Organizational Knowledge Sharing Networks

Organizational Knowledge Sharing Networks

Haris Papoutsakis (Technological Education Institute (TEI) of Crete, Greece)
Copyright: © 2009 |Pages: 16
DOI: 10.4018/978-1-59904-540-5.ch007
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Abstract

This chapter explores the ways that Knowledge Sharing Networks support the flow of organizational knowledge within a firm. Based on the assumption that tools people need to work with others are different from the ones they need to work alone; it demonstrates how the use of groupware permits “anytime, anyplace” collaboration within the organization. Furthermore, it takes a close look at information technology tools that enable leaders not only to encourage their employees to share knowledge personally, but also to put their knowledge in a form that others can easily access it now or in the future. In doing so, Knowledge Sharing Networks play an important role in preserving organizational memory.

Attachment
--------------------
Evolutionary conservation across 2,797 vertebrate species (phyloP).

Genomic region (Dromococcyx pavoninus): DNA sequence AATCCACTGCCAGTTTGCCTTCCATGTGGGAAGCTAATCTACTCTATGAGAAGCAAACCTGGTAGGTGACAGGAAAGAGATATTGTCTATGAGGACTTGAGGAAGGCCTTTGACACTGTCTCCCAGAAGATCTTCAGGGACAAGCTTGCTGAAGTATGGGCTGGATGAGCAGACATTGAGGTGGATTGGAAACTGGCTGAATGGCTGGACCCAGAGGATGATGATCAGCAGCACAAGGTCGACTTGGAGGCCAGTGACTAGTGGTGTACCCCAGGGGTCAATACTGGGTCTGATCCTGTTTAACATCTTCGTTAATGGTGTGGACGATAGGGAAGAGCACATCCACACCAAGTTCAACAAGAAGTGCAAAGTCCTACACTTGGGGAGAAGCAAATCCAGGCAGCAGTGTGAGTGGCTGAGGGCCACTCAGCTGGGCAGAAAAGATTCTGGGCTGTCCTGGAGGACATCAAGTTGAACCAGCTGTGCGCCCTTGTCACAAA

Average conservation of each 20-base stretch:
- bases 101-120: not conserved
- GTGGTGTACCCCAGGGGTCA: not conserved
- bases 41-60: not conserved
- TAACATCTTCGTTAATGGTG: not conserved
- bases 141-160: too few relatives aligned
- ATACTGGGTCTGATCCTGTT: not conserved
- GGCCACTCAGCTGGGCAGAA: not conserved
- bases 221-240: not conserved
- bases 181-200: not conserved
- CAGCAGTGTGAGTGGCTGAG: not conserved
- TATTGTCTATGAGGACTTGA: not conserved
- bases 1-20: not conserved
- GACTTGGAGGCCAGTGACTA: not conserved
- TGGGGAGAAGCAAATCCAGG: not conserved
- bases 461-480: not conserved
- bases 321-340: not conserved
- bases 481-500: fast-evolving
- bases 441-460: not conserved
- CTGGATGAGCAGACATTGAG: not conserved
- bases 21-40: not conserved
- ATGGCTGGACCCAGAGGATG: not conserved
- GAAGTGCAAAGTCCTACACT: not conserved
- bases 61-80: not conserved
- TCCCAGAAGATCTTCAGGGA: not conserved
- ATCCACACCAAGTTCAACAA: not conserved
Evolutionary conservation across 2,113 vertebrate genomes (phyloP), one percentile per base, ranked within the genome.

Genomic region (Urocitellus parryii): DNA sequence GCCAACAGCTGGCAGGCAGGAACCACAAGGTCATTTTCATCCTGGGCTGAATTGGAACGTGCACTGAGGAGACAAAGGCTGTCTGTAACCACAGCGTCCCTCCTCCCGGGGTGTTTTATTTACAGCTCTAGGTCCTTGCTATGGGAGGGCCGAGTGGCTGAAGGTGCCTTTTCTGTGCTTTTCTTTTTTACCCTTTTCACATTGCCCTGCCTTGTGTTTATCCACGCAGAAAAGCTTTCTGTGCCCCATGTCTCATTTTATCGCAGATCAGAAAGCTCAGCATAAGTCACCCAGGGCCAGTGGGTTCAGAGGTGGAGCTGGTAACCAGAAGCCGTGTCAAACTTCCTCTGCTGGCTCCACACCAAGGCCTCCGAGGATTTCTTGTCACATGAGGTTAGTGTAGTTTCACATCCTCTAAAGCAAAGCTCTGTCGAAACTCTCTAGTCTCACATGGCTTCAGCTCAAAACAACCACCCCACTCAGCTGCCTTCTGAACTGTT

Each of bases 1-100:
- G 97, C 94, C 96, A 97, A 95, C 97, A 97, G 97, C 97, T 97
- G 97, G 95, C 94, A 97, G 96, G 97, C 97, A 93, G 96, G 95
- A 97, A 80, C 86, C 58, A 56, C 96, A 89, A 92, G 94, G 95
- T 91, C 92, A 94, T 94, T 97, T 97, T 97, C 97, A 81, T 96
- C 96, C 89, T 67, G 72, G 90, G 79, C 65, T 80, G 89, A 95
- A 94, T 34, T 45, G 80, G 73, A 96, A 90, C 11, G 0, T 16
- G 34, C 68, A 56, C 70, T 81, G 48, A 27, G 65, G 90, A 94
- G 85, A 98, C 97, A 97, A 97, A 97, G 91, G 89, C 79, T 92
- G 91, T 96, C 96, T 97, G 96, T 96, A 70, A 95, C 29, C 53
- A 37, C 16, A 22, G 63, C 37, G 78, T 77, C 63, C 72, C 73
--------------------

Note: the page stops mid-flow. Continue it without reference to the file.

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“In the end, the location of the new economy is not in the technology, be it the microchip or the global telecommunications network. It is in the human mind.” AlanWebber (1993, p. 27)

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Introduction

In the course of this book, the term organizational memory is used to describe the preservation of organizational knowledge. The following definition, proposed by the Editor in his call for chapters for this book, has served as a starting point:

Organizational memory is the body of knowledge, past, present, and future, required to achieve the strategic objectives of an organization. Enabled by technology, leadership, and culture, organizational memories include repositories of artefacts, communities of people, and organizational knowledge sharing processes, which focus on achieving the organizational vision.